Philippians 2: 1-4
In his book Piloting the Strait David Miller asks us to think about what
motivated Lenin to promote socialistic communism in Russia or Hitler to promote
National Socialism in Germany in the 1930’s? He asks what lies behind the
advancement of false religions such as Islam and Buddhism and what motivates the
false conclusions of evolution? He concludes that the bottom line to the cause
of every departure from God’s will is “human pride”.
We could likewise ask: why is there division between brethren? What motivates
one to sow discord? Again the answer is human pride. Solomon wrote: “By pride
comes nothing but strife” (Prov. 13:10). Pride is fundamentally selfish and is
by its very nature a threat to unity. As brother Wendell Winkler notes in his
book Heart Diseases and Their Cure, the middle letter of pride is “I”.
This person does not look to others’ needs above his own or to the higher good
of unity. Rather he is inward looking and faction is bound to arise.
For unity to exist we must look to the needs of others. By denying ourselves and
submitting to God we will not look inward but look outward. Could it be that too
often we play down strife between brethren by labelling it as merely a
“personality clash” when the real problem is pride, arrogance, and hatred toward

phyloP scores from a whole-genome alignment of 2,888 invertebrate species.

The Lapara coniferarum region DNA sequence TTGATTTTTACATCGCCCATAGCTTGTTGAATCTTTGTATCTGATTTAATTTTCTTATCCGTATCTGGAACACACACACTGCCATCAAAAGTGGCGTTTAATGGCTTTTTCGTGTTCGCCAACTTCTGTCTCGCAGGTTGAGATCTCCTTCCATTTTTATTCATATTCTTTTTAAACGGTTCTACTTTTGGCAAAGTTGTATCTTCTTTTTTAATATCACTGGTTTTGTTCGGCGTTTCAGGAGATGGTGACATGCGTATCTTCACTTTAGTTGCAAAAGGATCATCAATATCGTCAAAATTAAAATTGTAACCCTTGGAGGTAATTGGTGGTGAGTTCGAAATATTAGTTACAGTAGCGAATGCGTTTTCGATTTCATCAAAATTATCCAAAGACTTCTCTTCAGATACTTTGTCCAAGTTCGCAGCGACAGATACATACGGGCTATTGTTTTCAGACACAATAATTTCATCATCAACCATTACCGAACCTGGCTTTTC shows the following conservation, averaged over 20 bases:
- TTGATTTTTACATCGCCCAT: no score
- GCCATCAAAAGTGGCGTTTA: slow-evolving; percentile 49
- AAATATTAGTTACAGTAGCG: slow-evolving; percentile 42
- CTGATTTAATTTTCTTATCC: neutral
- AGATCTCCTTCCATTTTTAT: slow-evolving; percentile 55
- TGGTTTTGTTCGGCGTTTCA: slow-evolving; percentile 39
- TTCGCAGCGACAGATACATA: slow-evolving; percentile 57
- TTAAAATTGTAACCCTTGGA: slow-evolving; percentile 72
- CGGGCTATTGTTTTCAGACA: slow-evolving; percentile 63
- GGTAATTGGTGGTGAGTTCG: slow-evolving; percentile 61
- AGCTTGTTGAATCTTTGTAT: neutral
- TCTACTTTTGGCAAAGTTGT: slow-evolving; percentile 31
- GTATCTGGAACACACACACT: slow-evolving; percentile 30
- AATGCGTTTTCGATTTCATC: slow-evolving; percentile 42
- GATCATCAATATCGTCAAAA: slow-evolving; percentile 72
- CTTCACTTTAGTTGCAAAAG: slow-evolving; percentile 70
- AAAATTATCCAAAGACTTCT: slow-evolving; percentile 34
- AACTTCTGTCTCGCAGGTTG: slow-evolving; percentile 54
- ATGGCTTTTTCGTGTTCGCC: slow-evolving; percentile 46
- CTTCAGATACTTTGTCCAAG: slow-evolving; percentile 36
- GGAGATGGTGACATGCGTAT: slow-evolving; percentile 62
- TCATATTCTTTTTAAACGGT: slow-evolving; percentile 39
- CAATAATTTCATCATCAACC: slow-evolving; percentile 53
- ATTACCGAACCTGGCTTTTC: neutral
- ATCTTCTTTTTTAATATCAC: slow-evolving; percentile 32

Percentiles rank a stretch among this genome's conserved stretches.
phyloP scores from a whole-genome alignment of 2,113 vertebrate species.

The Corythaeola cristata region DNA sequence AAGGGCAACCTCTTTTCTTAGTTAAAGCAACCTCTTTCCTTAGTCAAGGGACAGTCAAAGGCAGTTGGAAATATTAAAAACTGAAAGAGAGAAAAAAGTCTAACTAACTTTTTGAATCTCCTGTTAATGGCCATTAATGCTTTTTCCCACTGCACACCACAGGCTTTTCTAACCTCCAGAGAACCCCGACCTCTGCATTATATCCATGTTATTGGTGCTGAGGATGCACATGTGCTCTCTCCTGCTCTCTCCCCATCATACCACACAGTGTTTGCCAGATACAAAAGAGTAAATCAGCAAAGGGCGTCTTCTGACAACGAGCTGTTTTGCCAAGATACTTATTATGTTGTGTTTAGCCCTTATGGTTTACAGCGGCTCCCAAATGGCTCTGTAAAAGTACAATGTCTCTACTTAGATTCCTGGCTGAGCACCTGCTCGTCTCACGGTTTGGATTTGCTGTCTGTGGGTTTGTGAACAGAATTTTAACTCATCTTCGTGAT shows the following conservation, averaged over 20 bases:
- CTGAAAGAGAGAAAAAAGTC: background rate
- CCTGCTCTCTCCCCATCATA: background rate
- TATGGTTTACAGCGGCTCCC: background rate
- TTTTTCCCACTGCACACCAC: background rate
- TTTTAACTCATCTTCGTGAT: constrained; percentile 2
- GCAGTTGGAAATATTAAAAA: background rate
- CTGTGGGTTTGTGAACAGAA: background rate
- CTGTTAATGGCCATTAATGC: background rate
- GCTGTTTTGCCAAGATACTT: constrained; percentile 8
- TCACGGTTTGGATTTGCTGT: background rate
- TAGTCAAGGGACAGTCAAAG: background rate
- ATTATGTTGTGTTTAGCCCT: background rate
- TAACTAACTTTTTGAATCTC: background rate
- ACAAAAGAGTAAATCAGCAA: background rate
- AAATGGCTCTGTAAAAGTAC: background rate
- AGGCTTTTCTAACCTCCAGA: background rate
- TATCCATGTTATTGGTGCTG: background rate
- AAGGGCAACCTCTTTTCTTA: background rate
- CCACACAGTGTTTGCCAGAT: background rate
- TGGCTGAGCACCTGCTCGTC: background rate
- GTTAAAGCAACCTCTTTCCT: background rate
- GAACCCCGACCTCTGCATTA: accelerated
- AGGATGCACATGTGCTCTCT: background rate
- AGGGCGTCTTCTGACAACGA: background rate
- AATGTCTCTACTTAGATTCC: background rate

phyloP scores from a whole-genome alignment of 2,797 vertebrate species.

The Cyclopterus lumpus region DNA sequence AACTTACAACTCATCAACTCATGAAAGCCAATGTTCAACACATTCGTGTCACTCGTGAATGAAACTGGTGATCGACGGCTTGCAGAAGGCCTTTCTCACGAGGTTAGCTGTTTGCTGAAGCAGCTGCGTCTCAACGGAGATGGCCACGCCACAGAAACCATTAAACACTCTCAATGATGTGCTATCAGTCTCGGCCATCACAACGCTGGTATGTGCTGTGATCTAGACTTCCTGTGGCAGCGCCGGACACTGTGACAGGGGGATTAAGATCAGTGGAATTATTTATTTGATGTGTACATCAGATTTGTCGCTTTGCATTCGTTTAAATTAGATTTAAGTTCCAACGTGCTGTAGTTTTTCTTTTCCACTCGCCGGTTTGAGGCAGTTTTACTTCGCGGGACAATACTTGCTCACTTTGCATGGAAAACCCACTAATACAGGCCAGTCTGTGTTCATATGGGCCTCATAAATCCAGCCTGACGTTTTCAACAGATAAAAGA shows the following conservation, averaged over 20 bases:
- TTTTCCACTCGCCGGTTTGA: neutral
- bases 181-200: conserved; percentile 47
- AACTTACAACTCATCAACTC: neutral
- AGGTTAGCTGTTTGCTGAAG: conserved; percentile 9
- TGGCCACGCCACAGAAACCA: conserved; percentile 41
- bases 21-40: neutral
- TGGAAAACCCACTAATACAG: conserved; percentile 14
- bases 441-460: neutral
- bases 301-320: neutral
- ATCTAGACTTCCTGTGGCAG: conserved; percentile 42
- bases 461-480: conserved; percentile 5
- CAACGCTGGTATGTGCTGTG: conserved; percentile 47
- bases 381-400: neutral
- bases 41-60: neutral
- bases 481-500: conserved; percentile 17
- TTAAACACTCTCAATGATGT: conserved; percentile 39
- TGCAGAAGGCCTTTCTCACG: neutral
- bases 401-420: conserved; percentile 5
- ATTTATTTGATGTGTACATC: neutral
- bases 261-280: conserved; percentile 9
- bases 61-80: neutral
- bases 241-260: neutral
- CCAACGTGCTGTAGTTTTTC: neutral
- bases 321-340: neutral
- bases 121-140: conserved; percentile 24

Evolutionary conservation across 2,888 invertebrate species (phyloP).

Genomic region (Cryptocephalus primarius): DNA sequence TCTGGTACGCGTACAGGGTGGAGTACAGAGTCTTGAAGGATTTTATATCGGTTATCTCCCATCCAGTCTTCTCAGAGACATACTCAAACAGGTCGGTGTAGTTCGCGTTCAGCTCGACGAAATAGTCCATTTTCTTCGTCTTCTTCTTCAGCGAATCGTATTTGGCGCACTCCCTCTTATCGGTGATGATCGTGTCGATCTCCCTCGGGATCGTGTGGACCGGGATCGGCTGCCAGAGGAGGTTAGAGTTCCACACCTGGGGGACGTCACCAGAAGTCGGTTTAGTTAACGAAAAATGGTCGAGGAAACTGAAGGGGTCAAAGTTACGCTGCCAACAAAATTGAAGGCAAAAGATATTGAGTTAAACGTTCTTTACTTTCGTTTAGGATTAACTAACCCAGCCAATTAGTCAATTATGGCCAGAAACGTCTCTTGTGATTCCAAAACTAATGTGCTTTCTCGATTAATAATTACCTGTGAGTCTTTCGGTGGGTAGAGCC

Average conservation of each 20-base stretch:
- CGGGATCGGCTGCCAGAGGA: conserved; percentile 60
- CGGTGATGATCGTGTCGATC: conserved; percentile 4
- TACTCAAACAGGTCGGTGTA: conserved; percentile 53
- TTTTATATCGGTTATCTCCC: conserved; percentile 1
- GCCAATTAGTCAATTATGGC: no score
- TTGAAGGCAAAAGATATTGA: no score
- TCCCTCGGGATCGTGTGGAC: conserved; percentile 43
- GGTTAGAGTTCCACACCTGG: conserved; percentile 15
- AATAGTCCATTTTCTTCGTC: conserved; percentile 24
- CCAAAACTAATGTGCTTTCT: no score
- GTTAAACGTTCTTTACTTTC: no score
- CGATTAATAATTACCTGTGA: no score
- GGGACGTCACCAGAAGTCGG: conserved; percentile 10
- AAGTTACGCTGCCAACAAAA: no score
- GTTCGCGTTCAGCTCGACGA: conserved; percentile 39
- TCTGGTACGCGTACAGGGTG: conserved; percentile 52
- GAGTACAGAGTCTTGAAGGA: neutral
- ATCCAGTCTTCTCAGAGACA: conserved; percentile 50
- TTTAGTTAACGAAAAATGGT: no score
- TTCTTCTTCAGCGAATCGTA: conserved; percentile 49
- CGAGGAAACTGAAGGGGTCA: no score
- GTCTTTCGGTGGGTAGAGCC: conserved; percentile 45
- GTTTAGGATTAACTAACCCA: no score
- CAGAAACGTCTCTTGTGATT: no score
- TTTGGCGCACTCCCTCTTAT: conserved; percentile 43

a brother? These attitudes are just as serious as the false teacher. The
Scriptures are very clear as to how we should treat our brethren and what
attitudes we are to have towards them (Eph. 4:31,32; Matt. 5:44; Rom. 12:13-21;
I John 4:7).
The book of Philippians illustrates the need for unity in doctrine as
well as unity in attitude (1:27; 3:16; 2:3). Paul exhorts all to have the
“same love” (2: 3; 1: 9) and we see this love illustrated in him. Paul
remembered the Philippians in his prayers (1:4), had them in his heart (1:7),
longed for them in his absence (1:8), was willing to remain in the flesh for
their sake even though being with the Lord would have been “far better”, (1:24)
and to suffer on their behalf (2:17). His manner of speech rings with affection
(eg. 4:1,7,8). The book reminds us of the Psalmist’s words: “How good and how
pleasant it is for brethren to dwell together in unity!” (Psalm 133:1).
Verse one of our text outlines the motivation for unity. Paul uses
words like encouragement, comfort, love, and fellowship. All these cannot be
experienced until unity exists. In verse two we have an exhortation for